• Be careful at school and/or work with disclosing your sexual orientation. Being outed can be much more painful than coming out on your own terms.
  • Talk it over with a trusted friend, if you think it will help.
  • If you can keep it a tight proof secret, don't be afraid to talk about this with a potential lover. But make sure that both of you will be safe while doing so.
  • Err on the side of compassion. Even if your parents can accept or tolerate the fact that you are gay, they may never be comfortable with seeing you engage in public displays of affection for your boyfriend/girlfriend/partner. Be discreet and compassionate - you don't have to pretend that this is "just a friend," but you also don't need to sit on his/her lap, kiss, wrap yourselves around one another, etc. in front of them. It's just a few hours, you can control yourselves that long.
  • Find an ally in your family. You may have an aunt or uncle who's gay, or who suspected you were. Or you may have a niece or nephew, or cousin who's fine with you being gay. You can enlist his/her help to win your parents over by acting as your buffer. S/he can give your parents a sympathetic ear when they need it, but s/he can also plead your case in subtle ways, and your parents may find it easier to hear from him/her than from you. Don't be afraid to get some help within your family with this.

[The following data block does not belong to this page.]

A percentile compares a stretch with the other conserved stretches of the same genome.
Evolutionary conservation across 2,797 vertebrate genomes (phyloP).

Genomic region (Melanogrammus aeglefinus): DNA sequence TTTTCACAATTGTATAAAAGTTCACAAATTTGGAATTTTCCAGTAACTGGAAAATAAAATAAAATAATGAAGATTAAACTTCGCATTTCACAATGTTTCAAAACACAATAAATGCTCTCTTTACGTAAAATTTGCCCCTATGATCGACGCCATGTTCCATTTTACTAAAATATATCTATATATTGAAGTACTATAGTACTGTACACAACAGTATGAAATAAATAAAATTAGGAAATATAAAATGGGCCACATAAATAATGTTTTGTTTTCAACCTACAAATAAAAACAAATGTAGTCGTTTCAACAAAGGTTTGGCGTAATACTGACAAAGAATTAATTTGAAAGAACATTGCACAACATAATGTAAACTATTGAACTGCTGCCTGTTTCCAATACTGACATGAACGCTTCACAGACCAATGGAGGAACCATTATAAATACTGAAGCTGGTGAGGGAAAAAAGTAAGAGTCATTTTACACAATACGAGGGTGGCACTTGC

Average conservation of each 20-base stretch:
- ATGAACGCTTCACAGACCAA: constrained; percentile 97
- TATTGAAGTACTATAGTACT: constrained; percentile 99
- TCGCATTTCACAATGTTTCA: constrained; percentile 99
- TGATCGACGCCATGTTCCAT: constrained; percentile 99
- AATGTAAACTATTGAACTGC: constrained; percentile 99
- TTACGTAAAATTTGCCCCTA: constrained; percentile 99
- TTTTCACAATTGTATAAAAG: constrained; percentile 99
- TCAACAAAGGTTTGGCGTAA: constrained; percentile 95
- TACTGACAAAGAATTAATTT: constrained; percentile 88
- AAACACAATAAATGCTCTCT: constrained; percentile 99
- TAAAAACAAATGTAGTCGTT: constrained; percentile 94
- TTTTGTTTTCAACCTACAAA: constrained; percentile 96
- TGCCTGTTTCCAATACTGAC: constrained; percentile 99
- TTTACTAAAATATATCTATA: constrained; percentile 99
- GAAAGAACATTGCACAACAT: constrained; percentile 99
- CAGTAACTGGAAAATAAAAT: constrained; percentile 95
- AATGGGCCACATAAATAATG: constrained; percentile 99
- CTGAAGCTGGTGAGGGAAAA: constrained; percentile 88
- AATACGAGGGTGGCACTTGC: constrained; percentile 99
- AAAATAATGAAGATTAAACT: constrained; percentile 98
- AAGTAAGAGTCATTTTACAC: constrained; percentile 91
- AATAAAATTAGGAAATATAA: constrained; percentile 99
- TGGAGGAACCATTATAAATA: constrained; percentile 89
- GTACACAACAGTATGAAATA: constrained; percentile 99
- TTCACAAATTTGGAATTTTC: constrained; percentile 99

• Your parent's reaction can be unpredictable. It might enrage them, or it might force them to reconsider their views on homo/bi/transsexuality considerably.
  • If you're in a relationship, you might not want to tell your parents about your boyfriend/girlfriend right away. Some parents might worry they have turned you gay. Give your parents some time to accept your sexuality before telling them you're in a relationship.
  • If your church or place of worship doesn't accept homosexuals, don't give up on your faith entirely. There are denominations that are welcoming to homosexual people.
  • Try looking for a LGBT friendly church or other place of worship. They could help you out, even if you can't attend their services on a regular basis.
  • If this is not an option in your area, look for online support groups for LGBT followers of your religion.
  • If you have siblings, come out to your brother or sister first. Usually, they are more accepting than your parents and could even help you with coming out whether it's by easing your parents into the idea or protecting and defending you if things go badly.


  • Remember that you don't have to come out yet. If you think your parents may react badly, it may be a better idea to wait until you are over the age of majority (usually 18), and no longer financially dependent on them to come out.
  • Some religious beliefs can never be won over. Your parents may be in that minority which chooses to see things as very black and white, with no room for anything else. If this is the case, you may not see or hear much from your parents for a long time, if ever. That will be sad, but you will have to accept and respect their decisions.
  • If the parent in question has a history of violence, do not tell them under any circumstances.
    • If you're approached about your sexual orientation, be honest and tell the truth. Then leave as soon as possible.
  • If you live in a community where you feel your safety may be put in jeopardy if you come out, possibly delay coming out.

Article Info

Categories: Coming Out as LGBT